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The Wasps captain and England flanker recalls his school days – and makes the case for why effective coaching is the best way of preventing injuries on the playing field...
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Where did you go to school?
Initially I went to Papplewick Prep School in Ascot, which is the alma mater of Richard Curtis, the screenwriter and director. Then I moved on to Wellington College in Crowthorne. I’ve always been a homebody, but I actually loved boarding school.
I did everything – school plays, representing the chess team, every sport under the sun – and was lucky enough to come out the other end with good GCSE and A-Levels.
How was the transition between the schools?
Attending public school for the first time, with all those men-for-boys, was scary. I went straight into boarding, though, which helped, as I got to know my dorm mates pretty well. Certainly far quicker than if I’d been a day boy.
How would your teachers have described you?
Pretty much like I am now – very loud, hugely enthusiastic, positive and engaged with good banter, which could possibly be a bit cutting at times.
Did that ever get you into trouble?
Ha ha – when was I not in trouble? But I worked hard, which I’m sure was my saving grace. When I go back now I’m welcomed and fêted like the conquering hero; it always makes me smile. Thank goodness I was able to restore the family name!
What subjects were your favourites?
History, politics, English. I hated Maths with a passion. We didn’t have PE lessons as such, unless you chose to specialise in that subject, but we always enjoyed loads of sport every afternoon. I tried my hand at everything. I remember hitting a couple of centuries in cricket, and I was quite a competent fielder too. I was also captain of the field gun.
So what led you down the rugby route?
I actually never wanted to be a rugby player. I just started out playing for fun. It was only when the team I was playing for, Wellington Under-15s, won the Daily Mail Cup Final at Twickenham that I really started to enjoy it. It was probably all the limelight. After this I turned a corner and thought I might like to play the game a bit more, and it just snowballed from there.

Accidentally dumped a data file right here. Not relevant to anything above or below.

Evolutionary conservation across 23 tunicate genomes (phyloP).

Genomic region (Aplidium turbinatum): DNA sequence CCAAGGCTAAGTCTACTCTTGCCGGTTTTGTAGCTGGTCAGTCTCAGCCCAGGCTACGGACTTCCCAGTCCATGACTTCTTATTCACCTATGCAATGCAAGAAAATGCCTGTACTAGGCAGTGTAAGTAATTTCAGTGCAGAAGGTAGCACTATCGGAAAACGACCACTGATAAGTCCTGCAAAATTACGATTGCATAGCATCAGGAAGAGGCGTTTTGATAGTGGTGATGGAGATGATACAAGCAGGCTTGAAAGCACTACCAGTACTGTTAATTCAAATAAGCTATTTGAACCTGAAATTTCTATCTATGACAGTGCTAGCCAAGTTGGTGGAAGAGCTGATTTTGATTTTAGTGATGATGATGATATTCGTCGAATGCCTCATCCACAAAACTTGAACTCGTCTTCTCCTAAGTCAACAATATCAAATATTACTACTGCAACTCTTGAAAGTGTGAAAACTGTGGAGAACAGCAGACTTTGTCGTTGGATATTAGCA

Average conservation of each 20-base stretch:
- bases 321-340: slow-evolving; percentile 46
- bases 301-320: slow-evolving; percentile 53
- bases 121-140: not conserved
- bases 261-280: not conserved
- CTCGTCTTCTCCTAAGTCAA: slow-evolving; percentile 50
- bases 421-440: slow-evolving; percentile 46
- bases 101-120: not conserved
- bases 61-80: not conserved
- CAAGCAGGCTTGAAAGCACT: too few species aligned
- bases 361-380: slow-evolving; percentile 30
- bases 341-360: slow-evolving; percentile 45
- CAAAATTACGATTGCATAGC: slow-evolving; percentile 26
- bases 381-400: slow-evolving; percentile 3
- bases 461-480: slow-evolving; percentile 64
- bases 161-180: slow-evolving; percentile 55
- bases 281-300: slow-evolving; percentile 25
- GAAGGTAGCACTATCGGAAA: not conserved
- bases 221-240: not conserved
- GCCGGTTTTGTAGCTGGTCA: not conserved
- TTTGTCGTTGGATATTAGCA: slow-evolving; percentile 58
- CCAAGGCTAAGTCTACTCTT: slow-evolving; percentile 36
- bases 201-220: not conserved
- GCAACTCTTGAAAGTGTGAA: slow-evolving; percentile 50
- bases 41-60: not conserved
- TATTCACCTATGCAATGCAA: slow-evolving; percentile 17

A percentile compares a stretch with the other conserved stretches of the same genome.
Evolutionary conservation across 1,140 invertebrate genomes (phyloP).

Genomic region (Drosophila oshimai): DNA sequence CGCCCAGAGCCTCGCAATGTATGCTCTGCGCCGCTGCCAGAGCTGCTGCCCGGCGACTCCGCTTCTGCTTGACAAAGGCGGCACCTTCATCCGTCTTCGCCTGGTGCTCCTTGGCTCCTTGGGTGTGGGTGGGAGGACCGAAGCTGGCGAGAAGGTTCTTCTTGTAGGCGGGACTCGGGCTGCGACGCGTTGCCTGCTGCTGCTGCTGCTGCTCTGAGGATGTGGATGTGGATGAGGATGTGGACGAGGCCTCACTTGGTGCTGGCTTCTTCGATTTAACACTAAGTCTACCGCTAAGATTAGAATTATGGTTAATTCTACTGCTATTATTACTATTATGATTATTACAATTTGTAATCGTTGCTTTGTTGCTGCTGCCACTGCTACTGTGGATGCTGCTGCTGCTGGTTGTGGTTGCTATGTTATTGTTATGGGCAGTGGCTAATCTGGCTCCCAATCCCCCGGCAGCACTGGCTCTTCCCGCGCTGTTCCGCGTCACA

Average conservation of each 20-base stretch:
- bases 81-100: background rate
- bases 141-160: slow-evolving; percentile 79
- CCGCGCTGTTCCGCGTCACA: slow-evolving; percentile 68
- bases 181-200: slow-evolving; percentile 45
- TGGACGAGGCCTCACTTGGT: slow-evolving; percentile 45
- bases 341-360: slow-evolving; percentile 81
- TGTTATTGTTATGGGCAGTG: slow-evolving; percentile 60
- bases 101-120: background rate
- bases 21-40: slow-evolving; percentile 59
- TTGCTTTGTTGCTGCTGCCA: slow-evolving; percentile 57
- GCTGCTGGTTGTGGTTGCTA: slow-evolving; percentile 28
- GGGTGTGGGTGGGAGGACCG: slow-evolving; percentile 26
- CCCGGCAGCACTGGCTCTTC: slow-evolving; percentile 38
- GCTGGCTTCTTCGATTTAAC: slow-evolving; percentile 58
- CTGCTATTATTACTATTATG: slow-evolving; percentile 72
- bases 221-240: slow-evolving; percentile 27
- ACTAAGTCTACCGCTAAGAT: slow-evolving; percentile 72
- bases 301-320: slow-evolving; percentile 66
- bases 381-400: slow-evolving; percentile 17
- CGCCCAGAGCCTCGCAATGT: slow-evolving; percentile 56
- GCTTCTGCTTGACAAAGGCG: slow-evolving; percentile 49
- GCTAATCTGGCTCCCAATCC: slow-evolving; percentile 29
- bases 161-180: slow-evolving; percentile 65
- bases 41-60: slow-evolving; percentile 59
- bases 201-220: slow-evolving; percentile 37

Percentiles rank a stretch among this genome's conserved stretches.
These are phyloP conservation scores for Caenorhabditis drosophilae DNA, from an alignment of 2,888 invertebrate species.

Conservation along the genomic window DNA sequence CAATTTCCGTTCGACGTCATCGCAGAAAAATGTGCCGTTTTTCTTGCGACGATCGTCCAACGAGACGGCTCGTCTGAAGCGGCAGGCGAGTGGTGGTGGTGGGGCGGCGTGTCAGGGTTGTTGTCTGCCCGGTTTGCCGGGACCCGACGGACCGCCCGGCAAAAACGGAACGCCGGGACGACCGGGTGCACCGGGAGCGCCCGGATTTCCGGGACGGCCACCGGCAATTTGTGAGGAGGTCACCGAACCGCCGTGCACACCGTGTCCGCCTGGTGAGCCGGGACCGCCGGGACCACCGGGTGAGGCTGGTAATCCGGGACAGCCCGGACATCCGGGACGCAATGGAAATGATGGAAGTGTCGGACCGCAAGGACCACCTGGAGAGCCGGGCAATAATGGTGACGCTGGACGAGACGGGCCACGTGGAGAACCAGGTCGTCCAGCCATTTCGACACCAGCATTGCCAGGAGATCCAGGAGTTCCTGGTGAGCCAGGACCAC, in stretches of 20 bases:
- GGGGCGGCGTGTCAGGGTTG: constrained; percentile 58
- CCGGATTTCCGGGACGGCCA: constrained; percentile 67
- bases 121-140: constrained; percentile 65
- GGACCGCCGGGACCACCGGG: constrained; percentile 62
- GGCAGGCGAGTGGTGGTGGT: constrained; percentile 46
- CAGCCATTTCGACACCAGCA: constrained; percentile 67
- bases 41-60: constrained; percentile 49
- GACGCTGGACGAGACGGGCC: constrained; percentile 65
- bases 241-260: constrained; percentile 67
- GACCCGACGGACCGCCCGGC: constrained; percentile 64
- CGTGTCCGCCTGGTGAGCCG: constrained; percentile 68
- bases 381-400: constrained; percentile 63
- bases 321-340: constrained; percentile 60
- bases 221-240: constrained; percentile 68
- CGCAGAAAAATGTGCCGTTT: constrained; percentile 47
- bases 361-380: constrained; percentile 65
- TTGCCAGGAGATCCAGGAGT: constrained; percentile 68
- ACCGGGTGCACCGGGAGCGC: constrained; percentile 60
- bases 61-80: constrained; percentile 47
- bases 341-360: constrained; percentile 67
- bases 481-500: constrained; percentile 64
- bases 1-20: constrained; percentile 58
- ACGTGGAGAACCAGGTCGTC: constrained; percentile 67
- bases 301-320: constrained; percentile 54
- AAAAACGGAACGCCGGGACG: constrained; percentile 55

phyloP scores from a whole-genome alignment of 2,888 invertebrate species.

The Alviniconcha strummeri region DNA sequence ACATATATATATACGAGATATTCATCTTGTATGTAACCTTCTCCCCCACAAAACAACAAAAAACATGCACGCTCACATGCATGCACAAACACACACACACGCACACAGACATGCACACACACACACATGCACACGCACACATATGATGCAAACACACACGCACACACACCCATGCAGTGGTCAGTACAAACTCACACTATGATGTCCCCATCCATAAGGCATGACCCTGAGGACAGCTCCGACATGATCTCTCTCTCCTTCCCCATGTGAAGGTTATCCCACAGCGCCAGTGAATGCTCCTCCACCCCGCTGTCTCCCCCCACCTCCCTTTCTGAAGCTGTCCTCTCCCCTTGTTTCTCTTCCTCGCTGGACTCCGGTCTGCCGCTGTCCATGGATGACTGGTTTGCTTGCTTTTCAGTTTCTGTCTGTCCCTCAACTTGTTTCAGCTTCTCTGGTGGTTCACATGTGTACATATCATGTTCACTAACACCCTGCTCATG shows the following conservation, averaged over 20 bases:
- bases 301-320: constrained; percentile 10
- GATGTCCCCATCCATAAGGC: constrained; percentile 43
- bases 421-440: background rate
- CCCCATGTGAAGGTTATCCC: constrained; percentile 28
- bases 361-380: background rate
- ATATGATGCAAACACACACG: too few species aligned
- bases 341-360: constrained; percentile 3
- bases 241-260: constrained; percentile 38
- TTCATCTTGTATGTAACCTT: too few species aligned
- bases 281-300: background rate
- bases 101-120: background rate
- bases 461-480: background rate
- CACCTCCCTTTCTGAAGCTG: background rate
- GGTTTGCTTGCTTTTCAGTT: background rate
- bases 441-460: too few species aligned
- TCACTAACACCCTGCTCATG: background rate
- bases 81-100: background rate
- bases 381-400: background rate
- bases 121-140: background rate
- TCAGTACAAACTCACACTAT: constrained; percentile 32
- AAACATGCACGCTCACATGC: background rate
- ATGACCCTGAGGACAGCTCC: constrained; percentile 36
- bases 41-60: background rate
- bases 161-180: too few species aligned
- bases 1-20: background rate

What do you think about the idea of a complete ban on rugby tackling in schools?
It’s pretty simple – it’s nonsensical. Many people want to play rugby for all its values and merits. It’s a physical sport, and to remove that choice and take that element away from people is simply unfair. The problem, as with most things, is the reaction is disproportionate to the problem. It’s throwing the baby out with the bathwater.
Is there an obvious solution?
In my opinion, it comes down to good, effective coaching. If children are taught how to tackle properly and safely then the issue – while it will never disappear completely in a fundamentally physical game – will diminish to a statistically ‘acceptable’ point.
I say ‘statistically’ because injuries are never acceptable, but like everything it’s about the control and management of risk. My firm belief is that if all kids who want to play our great game were correctly coached and taught, we would not be discussing this issue now, or indeed ever. By all means, allow parents to decide whether their child should play or not – but banning tackling outright is just wrong.
Is the issue any different from the risk of injury in gymnastics, cricket, cycling to school or even lessons like chemistry?
I don’t know what the stats are in comparison with other sports, but life is risky. That’s a simple, universally acknowledged fact. People have died and been badly injured playing all sports, none more so than golf. Are they proposing to ban golf as well? If you have proper technique, medical care and good coaching, everything becomes as safe as it possibly can be.
What sort of training would be required to teach the proper techniques?
You need the kids to be taught the best way to tackle and to fall, and how to do both safely. You then need to make sure that medical and support staff are in attendance for all games and that they’re all up to scratch. You can’t stop freak or random injuries happening; you can only try your best to prevent them through education, awareness and good training. This applies in all walks of life.
What would you say are the benefits of playing rugby, or any sport, at school?
Playing sport at a young age is very important for so many reasons. The main one being that it encourages children to participate with others and to get involved. It gives them exercise, provides them with interests, teaches teamwork, communication skills and moral values and encourages responsibility. They also get to experience the importance and joy of winning, managing disappointment through losses – the list just goes on.
The fundamental thing is that through sport, one understands the world is a very competitive place. Rather than shielding kids from this, it opens up and engenders the opportunities, values and disciplines required for later life.
James Haskell’s training ebook, Introduction to Becoming and Remaining RugbyFit, is available now in print and ebook editions; for more information, visit www.jameshaskell.com or follow @jameshaskell
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